Fascinating Elephant Safari Ride

Elephant Safari at JIm Corbett park

We need to admit that this elephant safari should not be missed for the thrill it entails. The heart throbs and eyes gaze and mind panics when our Elephant moved deep into the forest. Those are the regions where no gypsy can go because that’s no pathway for vehicles. As we moved she removed grasses, ruptured huge trees. All we could see was just huge trees, foliages, water streams. The sudden ups and downs, moving on seasonal river with the possibility that one could encounter wild from any side of dense bush was fanatic. Mahout (elephant trainer)had seen the cubs with the kill (sambhar) that day morning so he decided to take us there. What we saw there was the remains of the sambhar deer. His bones, the flesh spreaddened around signified that cubs & their mother had not let much kill left over. So we were thought that the family must have moved after finishing their food. For the first time we saw a live kill and flesh left over!

Nonetheless, this elephant ride itself was not less than an adventure. We enjoyed that for around 2 hrs, spotting few more birds, beautiful owls, exploring the deeps of the jungles, before the time to pack the bags came!

#FOTW Notes on Jim Corbett Tiger Reserve :

  • This is the only sanctuary in India, allowing tourists stay inside the park. It encompasses approx. 5 zones with Forest Rest Houses. The most common being the Bijrani, Malani & Dhikala FRH. Bijrani is famous for Tiger sighting, while Dhikala is famous for Aquatic species & other animals as wild boars.
  • During Rainy season, stretching from July – October, it remains closed.
  • Reservation: Online reservation for FRH is allowed on the JIM Corbett website, which can be booked some 45 days in advance. Stay in FRH includes the Jungle permit, Gypsy entry charges as well. Hence only gypsy (Amount can be negotiated there & then only)needs to be booked once you reach the JIM Corbett Office. Private cars are not allowed inside, so gypsy needs to be taken.
  • If you are booking Malani FRH, do take food raw materials. You need to cook yourself there[This could have been changed as of now, do check out]. Ready & good food is served at Bijrani, Dhikala FRH’s.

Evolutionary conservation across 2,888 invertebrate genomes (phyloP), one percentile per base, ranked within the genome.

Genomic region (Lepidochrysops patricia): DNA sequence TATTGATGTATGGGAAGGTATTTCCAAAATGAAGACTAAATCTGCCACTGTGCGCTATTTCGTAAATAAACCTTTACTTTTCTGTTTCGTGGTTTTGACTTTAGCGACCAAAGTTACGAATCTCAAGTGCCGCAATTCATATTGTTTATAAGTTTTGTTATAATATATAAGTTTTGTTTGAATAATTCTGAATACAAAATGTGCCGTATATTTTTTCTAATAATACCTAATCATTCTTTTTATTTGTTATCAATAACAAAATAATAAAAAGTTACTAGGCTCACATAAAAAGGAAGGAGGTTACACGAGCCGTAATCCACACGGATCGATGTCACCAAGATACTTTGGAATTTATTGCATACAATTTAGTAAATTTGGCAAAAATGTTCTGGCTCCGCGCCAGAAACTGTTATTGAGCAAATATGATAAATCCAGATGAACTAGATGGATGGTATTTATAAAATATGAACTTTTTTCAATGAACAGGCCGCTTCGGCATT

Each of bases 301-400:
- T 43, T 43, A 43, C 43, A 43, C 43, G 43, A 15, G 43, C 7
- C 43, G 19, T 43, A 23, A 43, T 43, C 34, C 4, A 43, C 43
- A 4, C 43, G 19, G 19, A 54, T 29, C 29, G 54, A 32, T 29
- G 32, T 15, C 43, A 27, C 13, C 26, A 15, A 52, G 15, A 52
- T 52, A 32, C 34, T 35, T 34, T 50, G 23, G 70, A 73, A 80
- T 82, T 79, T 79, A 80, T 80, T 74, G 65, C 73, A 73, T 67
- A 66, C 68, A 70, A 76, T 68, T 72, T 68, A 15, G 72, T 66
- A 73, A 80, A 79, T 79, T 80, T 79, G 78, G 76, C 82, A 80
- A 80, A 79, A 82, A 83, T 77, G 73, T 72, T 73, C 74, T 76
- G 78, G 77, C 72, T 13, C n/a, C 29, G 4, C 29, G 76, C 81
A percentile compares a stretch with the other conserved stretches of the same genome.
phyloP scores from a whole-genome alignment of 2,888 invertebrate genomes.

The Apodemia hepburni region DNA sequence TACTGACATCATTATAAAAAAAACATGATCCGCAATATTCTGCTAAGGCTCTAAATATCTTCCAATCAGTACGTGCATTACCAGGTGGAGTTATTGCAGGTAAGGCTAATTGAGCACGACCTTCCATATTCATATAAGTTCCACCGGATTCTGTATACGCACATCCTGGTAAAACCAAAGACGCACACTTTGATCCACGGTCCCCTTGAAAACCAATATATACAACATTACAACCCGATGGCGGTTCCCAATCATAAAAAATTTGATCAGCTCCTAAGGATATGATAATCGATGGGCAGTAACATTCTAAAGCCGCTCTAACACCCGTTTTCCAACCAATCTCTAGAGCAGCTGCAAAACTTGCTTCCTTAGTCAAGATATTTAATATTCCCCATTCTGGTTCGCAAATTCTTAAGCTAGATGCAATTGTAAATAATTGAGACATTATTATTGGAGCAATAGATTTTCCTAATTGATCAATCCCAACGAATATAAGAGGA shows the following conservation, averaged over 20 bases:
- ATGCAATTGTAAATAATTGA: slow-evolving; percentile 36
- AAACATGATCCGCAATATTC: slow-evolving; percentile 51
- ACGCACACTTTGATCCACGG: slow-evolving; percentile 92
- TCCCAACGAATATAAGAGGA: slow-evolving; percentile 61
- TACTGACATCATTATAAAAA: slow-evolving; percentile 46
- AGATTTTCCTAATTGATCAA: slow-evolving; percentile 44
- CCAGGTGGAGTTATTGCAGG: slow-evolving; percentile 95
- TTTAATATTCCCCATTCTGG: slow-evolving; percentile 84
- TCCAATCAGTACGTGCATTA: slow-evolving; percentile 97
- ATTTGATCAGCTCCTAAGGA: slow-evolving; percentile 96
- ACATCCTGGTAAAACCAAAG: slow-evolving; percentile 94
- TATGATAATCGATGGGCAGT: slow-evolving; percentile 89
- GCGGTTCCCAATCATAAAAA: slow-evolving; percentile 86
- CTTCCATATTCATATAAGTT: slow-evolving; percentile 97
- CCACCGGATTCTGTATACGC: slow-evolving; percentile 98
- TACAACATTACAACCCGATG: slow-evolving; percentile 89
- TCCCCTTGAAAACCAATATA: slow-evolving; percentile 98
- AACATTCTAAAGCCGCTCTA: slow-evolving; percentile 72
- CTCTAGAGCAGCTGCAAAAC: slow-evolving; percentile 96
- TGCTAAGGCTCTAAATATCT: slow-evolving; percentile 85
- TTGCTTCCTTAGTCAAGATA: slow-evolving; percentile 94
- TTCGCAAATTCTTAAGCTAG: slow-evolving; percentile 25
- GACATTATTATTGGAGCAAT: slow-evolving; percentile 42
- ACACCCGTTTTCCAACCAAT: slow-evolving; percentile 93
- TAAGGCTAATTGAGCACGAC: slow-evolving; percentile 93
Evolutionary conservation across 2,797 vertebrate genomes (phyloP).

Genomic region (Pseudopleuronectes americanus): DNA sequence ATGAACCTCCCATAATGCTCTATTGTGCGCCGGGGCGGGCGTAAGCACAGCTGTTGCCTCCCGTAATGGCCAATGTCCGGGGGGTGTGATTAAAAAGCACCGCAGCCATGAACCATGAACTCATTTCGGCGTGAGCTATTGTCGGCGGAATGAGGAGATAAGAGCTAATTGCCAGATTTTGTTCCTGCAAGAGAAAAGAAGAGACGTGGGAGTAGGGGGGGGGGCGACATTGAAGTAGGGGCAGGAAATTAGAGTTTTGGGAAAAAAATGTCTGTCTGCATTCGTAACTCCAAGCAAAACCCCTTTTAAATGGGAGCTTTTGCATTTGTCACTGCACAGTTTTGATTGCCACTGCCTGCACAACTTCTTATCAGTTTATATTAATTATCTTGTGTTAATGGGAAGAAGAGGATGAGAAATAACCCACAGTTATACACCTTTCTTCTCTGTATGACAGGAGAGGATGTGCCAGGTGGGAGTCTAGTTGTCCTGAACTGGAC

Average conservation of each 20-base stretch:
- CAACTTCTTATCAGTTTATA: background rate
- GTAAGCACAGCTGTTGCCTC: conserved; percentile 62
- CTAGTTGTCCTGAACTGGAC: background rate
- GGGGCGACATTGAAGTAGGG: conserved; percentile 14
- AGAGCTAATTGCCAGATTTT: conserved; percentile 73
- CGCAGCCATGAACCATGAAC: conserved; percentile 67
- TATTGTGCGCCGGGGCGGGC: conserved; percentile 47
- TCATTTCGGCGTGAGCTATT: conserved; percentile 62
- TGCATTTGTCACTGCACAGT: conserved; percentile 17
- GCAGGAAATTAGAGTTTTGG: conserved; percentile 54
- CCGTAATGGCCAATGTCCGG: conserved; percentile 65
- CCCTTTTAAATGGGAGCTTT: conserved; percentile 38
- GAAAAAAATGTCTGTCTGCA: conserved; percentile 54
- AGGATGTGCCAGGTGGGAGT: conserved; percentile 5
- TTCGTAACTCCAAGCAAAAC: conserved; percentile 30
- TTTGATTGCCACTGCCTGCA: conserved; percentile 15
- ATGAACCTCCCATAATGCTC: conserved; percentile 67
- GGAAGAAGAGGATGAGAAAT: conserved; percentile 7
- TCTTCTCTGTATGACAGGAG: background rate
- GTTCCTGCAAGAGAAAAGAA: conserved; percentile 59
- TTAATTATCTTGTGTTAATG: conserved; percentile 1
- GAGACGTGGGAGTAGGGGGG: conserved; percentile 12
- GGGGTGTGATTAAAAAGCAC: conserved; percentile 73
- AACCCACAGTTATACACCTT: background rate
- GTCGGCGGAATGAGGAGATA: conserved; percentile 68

• River Ramganga traverses more than 100 km before entering Corbett near Marchula. Inside the Park it flows roughly from east to west for 40 km. It flows through Dhikala, hence one can find aquatic species like Mahseer fish, the endangered gharials, crocodiles, otters and turtles. To spot them chose your safari and stay close to Dhikala Zones.
  • For more information, refer to the official site of Jim Corbett.

14 thoughts on “Jungle retreat :: Jim Corbett

  1. India is on our short list of destinations we want to visit as a family in the next 3 years! I had never heard of this park before and I am adding this to our itinerary for sure! Thanks for your review.

  2. This visit to Forest looks such fun ! This is the most favorite place to be visit by my son ! Thanks for share and Stunning pictures

  3. What a nice adventure. I would like to travel through a jungle and experience a real safari. I would however not like to see anyone feeding or attacking.

  4. I never been to this place and I would love to have a jungle experience too. Thank for sharing your itinerary. I will take note of this when I got the chance to visit India.

  5. Amazing adventure ! I too would love to do it but to be honest after seeing many movies of this going wrong while on a safari am a little scared. But lets see waiting for my kid to grow up and will definitely plan a trip like this

    Neha (Sharing Our Experiences)

  6. This is wow! Though husband and I have been staying in Uttarakhand since the last two years, we couldn’t make it to Jim Corbett yet. This is helpful and I am planning a trip soon 🙂
    Coming to your blog for the first time and I love it! Will come back soon to read more 🙂